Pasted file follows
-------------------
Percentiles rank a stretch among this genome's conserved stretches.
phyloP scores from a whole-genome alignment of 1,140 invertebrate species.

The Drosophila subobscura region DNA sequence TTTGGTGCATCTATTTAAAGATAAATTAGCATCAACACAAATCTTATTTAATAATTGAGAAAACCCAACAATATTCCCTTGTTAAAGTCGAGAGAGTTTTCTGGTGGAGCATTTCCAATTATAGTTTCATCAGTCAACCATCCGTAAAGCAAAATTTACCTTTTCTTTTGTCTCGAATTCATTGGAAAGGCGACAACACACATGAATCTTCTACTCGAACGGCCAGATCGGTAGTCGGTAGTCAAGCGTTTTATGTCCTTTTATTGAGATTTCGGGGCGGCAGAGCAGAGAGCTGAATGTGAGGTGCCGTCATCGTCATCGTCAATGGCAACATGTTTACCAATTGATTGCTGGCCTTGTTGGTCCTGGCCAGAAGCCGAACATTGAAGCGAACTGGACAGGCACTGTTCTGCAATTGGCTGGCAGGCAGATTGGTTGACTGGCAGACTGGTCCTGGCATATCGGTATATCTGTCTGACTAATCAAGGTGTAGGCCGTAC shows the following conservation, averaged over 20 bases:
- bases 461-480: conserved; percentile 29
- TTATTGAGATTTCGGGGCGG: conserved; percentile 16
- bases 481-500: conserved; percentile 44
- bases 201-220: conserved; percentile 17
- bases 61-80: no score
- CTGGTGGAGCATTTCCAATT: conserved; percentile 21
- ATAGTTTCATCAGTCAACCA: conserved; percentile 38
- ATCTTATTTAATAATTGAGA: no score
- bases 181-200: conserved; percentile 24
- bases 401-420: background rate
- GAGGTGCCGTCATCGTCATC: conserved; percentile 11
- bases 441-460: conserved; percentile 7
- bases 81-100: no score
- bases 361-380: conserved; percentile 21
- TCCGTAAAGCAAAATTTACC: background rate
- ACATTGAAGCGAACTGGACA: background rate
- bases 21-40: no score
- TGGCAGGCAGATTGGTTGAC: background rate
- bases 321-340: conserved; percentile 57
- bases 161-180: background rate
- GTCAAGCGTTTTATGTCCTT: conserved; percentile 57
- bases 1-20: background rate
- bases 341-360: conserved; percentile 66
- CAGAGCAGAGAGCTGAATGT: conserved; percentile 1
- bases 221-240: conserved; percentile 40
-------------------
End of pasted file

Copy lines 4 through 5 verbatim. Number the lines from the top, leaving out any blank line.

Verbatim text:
- bases 461-480: conserved; percentile 29
- TTATTGAGATTTCGGGGCGG: conserved; percentile 16